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Men taught to suppress emotions

According to a recent article in the Irish Examiner (Male teens four times more prone to suicide, May 21,) Prof Kevin Malone, author of a report on suicide claims there is a “highly significant” risk associated with older male teenagers.

Why is there such a discrepancy in the rates of suicide between men and women? From a young age, boys are taught not to cry. Such shows of emotion as fear, timidity or sadness are frowned upon. Boys learn, both consciously and unconsciously, to suppress their emotions. For girls, such expressions of emotion are encouraged and girls consequently feel more comfortable with their emotions and with expressing them.

The teenage years are difficult at the best of times. Children move away from the security of their parents and begin the tentative steps of forming their own independent personalities. Their interests, their values, even their sexuality can all be in the mix. Coupled with this, in their late teens they do what’s commonly regarded as the most difficult exam they will ever do in their lives, while trying to figure out what career they will follow. No wonder some teenagers, and especially boys, fall through the cracks. Many feel unable to articulate their difficulties or reach out for help. By the time these boys become young adults, the die is cast. A lifetime of “programming” can be very difficult to overcome. When a crisis occurs they feel unable to cope and suicide unfortunately is looked at as an option.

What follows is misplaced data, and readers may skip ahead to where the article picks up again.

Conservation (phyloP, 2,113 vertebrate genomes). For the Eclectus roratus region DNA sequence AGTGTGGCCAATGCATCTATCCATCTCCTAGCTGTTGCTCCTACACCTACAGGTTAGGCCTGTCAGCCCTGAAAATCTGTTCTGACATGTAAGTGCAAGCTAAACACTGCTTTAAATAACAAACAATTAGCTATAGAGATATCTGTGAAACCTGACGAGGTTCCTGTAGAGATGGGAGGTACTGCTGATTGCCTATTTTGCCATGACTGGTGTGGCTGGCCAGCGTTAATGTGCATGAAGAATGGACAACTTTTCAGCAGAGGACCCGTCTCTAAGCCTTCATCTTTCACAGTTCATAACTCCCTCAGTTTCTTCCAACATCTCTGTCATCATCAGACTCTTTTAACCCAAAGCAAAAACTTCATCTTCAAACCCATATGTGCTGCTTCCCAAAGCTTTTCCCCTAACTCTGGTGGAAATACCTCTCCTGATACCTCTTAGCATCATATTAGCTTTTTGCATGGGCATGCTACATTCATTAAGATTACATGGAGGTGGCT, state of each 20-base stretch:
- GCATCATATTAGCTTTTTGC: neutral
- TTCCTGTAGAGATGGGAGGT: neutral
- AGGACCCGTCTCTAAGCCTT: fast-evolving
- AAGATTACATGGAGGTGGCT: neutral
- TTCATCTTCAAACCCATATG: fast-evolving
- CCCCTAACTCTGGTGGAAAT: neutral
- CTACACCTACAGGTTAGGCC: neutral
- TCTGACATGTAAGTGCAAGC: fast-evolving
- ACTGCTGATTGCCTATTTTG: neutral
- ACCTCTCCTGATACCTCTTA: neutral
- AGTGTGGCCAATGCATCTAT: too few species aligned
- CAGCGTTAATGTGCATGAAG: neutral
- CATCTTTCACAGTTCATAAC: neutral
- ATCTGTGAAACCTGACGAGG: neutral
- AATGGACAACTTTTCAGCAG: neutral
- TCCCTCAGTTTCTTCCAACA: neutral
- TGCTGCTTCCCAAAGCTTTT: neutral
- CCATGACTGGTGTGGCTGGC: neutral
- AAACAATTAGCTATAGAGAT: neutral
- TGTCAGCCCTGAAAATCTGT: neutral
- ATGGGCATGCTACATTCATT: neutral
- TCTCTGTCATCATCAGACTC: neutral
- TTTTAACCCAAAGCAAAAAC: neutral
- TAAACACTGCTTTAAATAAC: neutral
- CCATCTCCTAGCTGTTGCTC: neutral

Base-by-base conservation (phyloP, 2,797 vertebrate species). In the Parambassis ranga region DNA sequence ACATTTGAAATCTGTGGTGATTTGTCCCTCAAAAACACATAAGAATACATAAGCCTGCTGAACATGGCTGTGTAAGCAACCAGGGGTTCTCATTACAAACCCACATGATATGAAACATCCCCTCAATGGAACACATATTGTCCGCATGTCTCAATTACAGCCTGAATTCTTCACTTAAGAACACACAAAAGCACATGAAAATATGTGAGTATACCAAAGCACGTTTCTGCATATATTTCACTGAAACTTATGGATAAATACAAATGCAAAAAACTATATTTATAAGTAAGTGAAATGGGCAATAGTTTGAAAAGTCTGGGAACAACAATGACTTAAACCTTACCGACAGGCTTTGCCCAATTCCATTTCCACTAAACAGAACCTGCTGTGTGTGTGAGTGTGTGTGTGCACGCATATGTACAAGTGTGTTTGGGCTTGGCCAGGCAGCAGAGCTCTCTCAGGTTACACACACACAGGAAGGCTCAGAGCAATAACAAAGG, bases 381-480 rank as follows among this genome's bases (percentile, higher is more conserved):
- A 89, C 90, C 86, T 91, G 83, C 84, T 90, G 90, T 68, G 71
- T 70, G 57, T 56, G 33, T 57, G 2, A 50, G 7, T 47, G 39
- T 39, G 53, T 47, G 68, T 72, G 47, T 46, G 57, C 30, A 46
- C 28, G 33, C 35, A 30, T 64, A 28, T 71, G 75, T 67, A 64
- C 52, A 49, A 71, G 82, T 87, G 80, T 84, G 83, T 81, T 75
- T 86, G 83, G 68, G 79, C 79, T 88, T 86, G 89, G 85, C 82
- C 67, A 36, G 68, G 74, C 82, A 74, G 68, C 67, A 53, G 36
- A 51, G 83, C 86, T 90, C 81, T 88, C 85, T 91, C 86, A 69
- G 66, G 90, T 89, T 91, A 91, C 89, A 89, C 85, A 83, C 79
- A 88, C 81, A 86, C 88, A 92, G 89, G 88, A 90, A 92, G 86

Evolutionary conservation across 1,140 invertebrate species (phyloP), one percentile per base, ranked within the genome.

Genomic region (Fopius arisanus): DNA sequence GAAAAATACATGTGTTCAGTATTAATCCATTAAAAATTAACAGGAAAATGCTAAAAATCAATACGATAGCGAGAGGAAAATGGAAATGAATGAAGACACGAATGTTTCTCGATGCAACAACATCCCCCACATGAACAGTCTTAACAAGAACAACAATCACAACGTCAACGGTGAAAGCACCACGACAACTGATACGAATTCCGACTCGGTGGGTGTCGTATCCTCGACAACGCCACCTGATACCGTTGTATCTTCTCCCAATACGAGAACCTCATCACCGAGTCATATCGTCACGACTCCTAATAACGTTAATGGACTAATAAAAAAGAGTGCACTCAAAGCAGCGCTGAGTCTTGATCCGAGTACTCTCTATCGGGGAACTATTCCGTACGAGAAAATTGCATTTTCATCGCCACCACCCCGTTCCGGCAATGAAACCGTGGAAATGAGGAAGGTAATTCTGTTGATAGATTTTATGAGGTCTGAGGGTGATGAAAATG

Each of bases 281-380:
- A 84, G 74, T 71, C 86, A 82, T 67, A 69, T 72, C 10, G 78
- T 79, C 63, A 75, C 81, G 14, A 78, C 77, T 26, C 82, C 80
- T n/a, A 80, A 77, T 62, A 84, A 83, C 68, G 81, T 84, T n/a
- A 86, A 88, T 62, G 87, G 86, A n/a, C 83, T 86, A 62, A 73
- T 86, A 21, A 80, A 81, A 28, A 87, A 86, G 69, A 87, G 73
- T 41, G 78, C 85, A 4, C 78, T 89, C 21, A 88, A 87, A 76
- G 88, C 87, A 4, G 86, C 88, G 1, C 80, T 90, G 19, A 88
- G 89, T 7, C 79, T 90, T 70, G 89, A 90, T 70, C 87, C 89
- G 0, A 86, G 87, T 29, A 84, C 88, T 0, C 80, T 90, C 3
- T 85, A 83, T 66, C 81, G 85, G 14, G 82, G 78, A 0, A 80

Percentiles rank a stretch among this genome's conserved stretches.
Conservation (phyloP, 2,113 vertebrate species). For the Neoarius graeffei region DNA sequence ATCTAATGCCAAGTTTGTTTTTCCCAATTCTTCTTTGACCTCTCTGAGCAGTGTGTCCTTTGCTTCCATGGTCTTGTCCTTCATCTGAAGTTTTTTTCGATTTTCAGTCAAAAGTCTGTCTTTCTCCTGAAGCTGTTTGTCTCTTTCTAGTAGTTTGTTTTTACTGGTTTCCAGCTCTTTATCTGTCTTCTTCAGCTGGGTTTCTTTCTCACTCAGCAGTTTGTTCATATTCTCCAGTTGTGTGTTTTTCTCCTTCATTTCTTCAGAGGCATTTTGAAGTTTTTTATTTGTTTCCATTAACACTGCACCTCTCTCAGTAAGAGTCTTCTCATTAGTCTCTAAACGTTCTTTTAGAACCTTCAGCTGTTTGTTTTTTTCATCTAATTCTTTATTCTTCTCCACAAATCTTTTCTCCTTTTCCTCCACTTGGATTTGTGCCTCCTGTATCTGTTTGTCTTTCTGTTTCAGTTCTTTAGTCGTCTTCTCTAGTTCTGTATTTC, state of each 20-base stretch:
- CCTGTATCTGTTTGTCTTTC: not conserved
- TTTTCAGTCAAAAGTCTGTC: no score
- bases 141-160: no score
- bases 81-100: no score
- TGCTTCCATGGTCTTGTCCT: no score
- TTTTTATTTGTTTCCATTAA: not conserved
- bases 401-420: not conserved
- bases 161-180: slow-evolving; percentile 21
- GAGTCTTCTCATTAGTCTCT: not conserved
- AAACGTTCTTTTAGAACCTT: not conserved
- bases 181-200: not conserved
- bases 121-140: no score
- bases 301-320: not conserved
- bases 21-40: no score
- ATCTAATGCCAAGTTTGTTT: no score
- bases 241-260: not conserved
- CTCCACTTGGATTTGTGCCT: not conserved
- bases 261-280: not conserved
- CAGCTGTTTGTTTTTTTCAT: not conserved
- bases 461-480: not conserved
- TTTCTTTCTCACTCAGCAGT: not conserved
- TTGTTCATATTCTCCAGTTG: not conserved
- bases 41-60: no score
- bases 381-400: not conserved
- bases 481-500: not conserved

According to the report, almost half of all those who died had been diagnosed with major depression and “half of all suicide victims had reported a significant interpersonal conflict” in the fortnight before their death. These are major difficulties to be dealing with at such a young age.

However, the good news is that recovery is possible.

I know because I have been there and have come out the other side. We must let boys and young men know that it is sometimes okay to be not okay.

Thomas Roddy




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